BOSTON — Up until a couple of weeks ago, this Christmas clash was a bit more palatable.
The Boston Celtics would be making the cross country trip to play the Los Angeles Lakers for what would be the most eagerly anticipated regular season game since, well, the Celtics and Lakers played nationally televised games the entire 1980s.
The Lakers had won their first seven and 14 of their first 15 games. The Celtics were right there, on their heels, with only two losses.
The Lakers weren't going to be shoved around like they were last June, particularly in Boston.
But it won't be so extra special now, despite the ad nauseam marketing attempts by ABC and ESPN.
Don't blame the Celtics. They kept their end of the NBA marketing bargain. They've picked up exactly where they left off last spring. With last night's 19th straight win — a 110-91 victory over the Philadelphia 76ers — Boston is 27-2, officially the best start ever for an NBA franchise.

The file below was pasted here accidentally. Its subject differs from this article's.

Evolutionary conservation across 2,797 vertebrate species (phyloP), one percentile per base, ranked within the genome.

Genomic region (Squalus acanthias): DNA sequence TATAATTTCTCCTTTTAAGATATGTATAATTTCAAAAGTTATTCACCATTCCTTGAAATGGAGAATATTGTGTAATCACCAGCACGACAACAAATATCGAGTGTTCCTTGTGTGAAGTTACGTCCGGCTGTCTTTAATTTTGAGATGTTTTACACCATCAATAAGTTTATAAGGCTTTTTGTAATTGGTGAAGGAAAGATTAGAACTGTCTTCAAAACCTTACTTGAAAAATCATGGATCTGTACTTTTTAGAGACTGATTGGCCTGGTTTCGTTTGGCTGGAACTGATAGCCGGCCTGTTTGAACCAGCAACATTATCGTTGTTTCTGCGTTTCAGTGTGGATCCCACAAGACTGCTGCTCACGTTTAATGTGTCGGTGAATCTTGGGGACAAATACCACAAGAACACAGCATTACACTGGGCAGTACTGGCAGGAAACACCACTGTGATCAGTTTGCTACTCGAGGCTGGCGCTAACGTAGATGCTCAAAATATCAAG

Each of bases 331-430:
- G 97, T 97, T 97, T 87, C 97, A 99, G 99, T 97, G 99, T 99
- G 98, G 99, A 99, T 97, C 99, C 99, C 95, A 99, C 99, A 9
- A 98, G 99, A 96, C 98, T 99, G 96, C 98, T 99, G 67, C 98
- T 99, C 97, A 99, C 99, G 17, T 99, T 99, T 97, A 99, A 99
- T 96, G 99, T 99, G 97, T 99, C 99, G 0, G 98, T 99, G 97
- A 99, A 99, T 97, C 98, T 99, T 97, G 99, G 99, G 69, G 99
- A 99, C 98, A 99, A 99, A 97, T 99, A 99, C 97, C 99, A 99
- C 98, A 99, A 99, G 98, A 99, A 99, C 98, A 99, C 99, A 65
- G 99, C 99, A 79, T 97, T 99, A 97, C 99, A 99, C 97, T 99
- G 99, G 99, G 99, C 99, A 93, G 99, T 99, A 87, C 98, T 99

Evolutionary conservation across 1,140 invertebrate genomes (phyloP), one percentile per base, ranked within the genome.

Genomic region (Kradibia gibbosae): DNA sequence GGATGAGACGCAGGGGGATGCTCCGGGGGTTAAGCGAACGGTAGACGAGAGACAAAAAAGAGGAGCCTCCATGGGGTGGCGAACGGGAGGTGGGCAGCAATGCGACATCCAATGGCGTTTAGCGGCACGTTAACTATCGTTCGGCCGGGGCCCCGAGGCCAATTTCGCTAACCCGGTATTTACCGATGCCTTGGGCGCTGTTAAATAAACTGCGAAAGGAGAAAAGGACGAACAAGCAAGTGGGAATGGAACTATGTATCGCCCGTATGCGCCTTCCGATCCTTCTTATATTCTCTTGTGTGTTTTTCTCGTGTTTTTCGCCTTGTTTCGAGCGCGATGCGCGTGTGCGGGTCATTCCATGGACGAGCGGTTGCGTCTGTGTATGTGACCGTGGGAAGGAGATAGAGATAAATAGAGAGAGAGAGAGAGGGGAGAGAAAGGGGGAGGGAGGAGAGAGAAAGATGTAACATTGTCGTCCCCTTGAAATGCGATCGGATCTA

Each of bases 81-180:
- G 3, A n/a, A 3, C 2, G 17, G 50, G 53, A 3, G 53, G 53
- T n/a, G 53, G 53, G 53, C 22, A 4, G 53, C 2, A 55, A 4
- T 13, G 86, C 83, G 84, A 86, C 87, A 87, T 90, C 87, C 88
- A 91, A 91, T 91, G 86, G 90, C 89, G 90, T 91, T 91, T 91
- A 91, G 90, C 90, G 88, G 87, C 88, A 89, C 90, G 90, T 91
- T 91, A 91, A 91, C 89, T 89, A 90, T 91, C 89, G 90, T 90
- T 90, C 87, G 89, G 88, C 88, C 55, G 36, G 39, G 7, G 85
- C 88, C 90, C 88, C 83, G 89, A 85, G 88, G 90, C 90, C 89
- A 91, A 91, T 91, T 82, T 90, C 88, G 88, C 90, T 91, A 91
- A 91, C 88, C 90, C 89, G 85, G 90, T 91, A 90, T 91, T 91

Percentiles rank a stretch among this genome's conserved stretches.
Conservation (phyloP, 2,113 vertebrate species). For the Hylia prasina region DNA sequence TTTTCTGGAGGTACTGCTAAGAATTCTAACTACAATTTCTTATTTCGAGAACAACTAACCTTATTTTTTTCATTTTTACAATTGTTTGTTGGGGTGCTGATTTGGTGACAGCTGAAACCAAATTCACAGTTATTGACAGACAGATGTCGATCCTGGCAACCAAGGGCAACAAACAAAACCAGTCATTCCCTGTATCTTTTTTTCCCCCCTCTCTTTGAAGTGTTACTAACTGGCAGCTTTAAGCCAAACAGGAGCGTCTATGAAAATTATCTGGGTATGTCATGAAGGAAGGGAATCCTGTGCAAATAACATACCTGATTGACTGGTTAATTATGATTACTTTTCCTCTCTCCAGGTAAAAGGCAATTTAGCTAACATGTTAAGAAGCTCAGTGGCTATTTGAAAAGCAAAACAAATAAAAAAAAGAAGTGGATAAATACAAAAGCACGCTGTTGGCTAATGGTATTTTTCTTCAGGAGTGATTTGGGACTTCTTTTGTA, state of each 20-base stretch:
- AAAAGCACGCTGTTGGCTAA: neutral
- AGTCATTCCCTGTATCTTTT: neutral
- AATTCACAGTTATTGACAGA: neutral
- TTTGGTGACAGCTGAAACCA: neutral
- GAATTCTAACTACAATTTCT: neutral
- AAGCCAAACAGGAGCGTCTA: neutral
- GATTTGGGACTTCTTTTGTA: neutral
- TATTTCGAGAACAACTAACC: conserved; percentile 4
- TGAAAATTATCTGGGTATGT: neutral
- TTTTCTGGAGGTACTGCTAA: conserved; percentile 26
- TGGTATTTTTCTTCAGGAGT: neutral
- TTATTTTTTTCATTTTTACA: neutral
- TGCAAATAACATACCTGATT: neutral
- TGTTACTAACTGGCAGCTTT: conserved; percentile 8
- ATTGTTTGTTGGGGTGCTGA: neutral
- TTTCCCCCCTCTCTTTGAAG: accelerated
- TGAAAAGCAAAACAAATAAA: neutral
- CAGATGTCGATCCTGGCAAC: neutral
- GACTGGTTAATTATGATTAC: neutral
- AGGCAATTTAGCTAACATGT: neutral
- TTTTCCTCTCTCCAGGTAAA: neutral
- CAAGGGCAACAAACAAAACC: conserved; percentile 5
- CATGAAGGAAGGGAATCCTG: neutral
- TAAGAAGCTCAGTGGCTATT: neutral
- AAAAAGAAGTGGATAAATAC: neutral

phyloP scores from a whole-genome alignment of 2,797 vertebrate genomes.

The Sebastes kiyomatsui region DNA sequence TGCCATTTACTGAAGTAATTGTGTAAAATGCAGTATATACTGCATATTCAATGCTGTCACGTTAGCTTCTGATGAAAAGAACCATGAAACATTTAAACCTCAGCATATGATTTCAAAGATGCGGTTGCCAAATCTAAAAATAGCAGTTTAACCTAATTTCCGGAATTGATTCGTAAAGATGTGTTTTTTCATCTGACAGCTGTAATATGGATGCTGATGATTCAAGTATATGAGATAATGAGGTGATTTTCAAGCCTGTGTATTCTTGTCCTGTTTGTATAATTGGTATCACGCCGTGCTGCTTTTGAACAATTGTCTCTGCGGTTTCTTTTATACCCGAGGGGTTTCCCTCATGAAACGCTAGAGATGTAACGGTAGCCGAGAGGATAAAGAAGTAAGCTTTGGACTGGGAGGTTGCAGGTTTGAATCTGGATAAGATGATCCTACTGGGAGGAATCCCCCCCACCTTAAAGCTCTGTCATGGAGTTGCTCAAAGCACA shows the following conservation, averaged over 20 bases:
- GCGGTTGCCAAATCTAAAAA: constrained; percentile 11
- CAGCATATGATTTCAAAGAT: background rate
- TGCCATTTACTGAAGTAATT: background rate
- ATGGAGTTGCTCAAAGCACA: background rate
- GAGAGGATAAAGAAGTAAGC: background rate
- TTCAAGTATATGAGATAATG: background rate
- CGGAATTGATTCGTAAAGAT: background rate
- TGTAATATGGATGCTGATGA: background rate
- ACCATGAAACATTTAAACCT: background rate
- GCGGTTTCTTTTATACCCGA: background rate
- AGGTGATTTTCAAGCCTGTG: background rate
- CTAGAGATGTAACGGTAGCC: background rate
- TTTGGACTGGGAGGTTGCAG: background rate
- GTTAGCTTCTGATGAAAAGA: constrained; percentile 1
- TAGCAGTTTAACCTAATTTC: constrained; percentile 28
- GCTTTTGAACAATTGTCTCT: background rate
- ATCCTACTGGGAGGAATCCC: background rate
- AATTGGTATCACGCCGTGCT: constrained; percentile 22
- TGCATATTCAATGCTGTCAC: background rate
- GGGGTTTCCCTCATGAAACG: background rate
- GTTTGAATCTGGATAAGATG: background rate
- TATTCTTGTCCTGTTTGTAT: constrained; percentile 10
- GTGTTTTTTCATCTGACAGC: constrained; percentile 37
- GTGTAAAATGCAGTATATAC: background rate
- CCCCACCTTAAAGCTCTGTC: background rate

The problem is the Lakers. Despite last night's 100-87 win over New Orleans, they've reverted to their 2007-08 roots.
Center Andrew Bynum, who was supposed to give the Lakers some beef in the middle, has not picked up where he left off when he injured his knee last January. He is scoring less than he was a year ago (as of yesterday he was averaging 12.4 points per game this season vs. 13.1 last year) and his rebound totals are down (from 10.2 to 8.5) as well.
The bigger enigma is power forward Lamar Odom, who lost his starting position to another no-show during last June's NBA Finals, Luke Walton. Odom is averaging only 8.6 points and 6.3 rebounds this season, a drop from 14.2 and 10.7 last season.
Of course, Kobe is still Kobe. He has led the team in scoring in 25 of the Lakers' 28 games. He is averaging 26.1 points per game and 31 over the last seven games, including last night.